Skating into a new season
Nordic Center and development coexist at Purgatory

SideStory: A Nordic Hall of Famer: Dolph Kuss honored by Winter Sports Foundation


A Nordic skier from the University of New Mexico trains at the Durango Nordic Center. Despite  encroaching development and rumors to the contrary, the small but mighty center will open this year and is looking to a long future at its current location across from the ski area./File photo

by Will Sands

Forget the rumors. Skinny skiing is still alive and well in Durango. The Durango Nordic Center, Durango’s “other” ski area, has tapped a new director and is looking toward a long future at its location across from Durango Mountain Resort.

Relative to other cross-country ski areas in the state, the Durango Nordic Center has developed a reputation for being small but mighty. Challenging ups and downs make the area seem much longer than its actual 14 kilometers and have turned it into an appealing spot for recreational skiers as well as racers in training.

The area’s appeal also extends beyond skate and classic skiers, however. Though it is financially independent of Durango Mountain Resort, the Nordic Center operates on acreage owned by the resort. And that acreage, located directly across U.S. Hwy. 550 from the DMR base area, is a vital component of the resort’s master development plan. That plan includes a total of 1,649 new housing units. To further complicate the picture, Ineke Boyce stepped down last season after 22 years as the Nordic Center’s director. With DMR breaking ground in the vicinity of several loops and the Nordic Center minus a leader, many questioned the future of the popular system.

However, development and retirements aside, the Nordic Center is forging ahead into this season and many more to follow. “Once again, the Durango Nordic Ski Club is going to operate the Nordic Center,” said Mike Elliot, president of the club. “We’ve hired a new director, and we’re ready for the coming season.”

Helen Low, long-time Nordic Center employee and instructor, will be stepping into Boyce’s boots this winter, and she will be shepherding the track through some interesting times. Two separate construction phases – Twilight Village and Boyce Lake Village – are proposed for the property that stair-steps down into the Lime Creek drainage. A mix of estate homesites, standard homesites and townhomes, along with a community park, are envisioned for the area that Nordic skiers now call home.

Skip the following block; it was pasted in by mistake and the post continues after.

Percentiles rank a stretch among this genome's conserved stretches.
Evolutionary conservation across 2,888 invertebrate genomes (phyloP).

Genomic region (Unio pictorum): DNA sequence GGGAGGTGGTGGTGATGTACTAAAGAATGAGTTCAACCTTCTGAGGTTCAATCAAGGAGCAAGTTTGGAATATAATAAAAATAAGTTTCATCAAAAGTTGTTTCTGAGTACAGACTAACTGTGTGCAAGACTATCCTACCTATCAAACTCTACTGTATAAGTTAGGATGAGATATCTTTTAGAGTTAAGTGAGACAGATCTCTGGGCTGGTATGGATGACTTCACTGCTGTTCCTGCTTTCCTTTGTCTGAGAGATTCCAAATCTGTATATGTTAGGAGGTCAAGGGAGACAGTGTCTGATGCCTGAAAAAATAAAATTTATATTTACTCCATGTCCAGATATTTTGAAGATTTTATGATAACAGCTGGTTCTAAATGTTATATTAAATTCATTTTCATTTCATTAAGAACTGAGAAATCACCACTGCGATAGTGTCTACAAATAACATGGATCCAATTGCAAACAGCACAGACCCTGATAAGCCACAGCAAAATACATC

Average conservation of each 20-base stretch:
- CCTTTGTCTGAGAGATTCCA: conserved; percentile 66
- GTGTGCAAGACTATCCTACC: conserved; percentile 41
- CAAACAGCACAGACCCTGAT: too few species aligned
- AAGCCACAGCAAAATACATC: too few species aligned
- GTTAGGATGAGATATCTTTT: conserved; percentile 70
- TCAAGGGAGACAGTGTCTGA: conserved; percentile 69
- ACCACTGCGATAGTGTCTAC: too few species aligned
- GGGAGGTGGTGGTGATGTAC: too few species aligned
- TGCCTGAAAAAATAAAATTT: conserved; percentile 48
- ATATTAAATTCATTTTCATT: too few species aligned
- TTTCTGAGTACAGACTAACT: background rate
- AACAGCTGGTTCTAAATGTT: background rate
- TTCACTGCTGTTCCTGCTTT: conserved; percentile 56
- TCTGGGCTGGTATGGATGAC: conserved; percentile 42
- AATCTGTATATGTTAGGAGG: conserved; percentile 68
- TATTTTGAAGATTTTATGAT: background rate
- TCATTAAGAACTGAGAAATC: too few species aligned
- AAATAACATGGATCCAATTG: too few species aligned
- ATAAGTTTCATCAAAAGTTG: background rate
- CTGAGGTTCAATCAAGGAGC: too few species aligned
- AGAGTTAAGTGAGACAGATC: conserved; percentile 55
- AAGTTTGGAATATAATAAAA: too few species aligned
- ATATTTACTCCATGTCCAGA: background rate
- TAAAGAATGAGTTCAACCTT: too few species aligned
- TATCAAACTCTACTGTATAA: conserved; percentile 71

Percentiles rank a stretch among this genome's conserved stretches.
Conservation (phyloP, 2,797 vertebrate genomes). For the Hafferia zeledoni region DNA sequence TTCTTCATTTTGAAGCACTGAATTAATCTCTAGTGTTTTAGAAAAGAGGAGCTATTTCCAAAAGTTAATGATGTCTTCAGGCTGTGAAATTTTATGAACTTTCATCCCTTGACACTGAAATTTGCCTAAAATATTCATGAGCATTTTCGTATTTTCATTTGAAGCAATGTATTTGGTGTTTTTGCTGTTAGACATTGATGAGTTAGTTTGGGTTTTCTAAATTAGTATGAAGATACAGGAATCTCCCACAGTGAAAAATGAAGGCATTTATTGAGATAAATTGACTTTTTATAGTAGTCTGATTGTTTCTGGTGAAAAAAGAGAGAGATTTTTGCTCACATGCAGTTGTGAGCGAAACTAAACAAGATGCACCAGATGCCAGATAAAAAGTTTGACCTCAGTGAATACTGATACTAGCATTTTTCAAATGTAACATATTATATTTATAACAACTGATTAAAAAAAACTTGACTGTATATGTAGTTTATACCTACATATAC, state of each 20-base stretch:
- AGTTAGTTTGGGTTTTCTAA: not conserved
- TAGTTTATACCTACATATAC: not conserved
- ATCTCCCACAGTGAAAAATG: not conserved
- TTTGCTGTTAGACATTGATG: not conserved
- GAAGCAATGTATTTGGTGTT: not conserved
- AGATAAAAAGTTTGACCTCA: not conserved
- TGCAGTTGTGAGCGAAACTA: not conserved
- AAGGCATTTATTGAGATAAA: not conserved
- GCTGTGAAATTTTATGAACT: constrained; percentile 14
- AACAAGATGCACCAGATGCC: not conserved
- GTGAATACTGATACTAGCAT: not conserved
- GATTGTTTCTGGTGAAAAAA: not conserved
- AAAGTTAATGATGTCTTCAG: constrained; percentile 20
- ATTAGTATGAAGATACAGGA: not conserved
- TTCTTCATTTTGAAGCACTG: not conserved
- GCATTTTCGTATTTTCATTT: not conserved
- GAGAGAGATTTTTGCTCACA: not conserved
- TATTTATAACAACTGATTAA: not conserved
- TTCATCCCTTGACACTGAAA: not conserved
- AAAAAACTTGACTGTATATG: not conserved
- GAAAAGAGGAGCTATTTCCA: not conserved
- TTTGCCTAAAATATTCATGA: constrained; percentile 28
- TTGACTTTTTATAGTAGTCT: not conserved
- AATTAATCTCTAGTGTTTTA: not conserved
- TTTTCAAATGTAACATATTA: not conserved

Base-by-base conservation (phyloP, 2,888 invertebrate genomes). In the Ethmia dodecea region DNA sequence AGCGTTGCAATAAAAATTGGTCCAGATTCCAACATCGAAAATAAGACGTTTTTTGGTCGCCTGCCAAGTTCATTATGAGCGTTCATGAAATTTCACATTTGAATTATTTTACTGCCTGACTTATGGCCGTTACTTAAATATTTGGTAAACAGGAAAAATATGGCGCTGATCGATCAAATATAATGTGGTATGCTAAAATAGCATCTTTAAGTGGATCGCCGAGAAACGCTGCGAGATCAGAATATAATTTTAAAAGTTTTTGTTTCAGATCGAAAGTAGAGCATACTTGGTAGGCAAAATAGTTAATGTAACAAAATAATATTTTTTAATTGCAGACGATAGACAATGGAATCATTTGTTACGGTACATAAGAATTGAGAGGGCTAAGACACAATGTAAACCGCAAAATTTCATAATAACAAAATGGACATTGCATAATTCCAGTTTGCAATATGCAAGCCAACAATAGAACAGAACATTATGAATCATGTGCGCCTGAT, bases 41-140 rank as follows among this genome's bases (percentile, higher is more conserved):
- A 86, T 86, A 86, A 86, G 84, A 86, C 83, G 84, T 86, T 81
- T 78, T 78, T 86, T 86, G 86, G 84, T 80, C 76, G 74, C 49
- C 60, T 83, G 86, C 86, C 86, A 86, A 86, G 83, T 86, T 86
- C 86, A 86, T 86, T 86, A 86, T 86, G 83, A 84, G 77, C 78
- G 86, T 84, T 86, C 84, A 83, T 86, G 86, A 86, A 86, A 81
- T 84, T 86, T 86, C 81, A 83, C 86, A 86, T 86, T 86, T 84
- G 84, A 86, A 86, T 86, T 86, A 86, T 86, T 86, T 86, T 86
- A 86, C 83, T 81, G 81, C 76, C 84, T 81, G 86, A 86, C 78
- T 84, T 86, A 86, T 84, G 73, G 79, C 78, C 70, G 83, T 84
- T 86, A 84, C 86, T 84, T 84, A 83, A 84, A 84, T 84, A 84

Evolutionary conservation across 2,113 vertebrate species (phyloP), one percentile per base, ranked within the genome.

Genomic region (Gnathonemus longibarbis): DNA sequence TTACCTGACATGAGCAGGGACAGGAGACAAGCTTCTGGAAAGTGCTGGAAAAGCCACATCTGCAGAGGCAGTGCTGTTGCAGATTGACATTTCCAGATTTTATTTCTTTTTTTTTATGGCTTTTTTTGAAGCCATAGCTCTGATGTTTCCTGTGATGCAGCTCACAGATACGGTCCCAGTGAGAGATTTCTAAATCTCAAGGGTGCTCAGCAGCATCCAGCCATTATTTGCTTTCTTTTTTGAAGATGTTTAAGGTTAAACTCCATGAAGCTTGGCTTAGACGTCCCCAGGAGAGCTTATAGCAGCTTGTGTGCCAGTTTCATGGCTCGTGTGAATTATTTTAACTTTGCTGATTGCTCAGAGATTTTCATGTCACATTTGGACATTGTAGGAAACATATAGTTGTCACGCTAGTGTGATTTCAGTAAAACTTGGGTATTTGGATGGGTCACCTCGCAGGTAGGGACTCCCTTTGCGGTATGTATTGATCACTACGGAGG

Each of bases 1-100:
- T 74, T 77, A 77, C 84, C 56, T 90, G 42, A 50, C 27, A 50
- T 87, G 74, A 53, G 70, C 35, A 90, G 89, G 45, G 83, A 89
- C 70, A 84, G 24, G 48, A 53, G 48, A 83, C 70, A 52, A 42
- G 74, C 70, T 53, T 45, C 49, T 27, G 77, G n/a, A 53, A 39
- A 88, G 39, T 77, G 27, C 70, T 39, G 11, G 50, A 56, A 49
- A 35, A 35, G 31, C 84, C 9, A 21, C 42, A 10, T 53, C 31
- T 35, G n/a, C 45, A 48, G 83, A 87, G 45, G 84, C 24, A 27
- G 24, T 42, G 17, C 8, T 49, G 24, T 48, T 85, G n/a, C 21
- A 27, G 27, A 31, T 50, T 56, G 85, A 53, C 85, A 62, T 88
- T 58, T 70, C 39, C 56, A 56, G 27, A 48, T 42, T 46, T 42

Nonetheless, DMR has also committed to the Nordic Center’s future. “The Nordic Center is an integral part of this resort, and we’re looking to enhance the system as we move into the future,” Matt Skinner, former DMR spokesman, commented late last winter. “We will incorporate as much of the existing trails into the development as we can. We have also proposed three new spurs for the trail system, and any trails affected by development will be offset.”

Last winter, DMR’s master plan was amended to address and enhance recreational trail use on the east side of the highway. One of the biggest components of that amendment involved the future of the Nordic Center, and DMR proposed safeguarding an existing 13.6 kilometers of trail and adding another 1.7 kilometers on the benches stepping down into the Lime Creek drainage. In that spirit, the ski area’s commitment is showing this season.

“There was some development up there this summer,” Elliot said. “But in working closely with DMR and General Manager Hank Thiess, we’re finding ways around the construction areas. The resort has been incredibly cooperative and worked with us to keep the system open.”

This season skiers can expect slight detours on the Lake Loop and Wolverton trails. But by way of compensation, there will also be a new leg connecting the Aspen and Bench loops. Elliot said he expects this type of trade-off and collaboration to continue beyond the construction phase and into final build-out.

“I think we’re going to be able to work it out this year, and as DMR continues to build, we should be able to keep operating up there,” Elliot said.

Elliot concluded that like most years, the Durango Nordic Center’s biggest hurdle has nothing to do with building or master plans. “We had a work day not long ago, removed a lot of the downed trees and did some trail maintenance,” Elliot said. “Now, all we need is some snow.” •

 

 

In this week's issue...

June 13, 2019
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In the words of the great Salt-N-Pepa, let’s talk about sex (baby.) There, we said it.

June 13, 2019
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June 10, 2019
2019 Hardrock taps out

Snow, avi debris, high flows force cancellation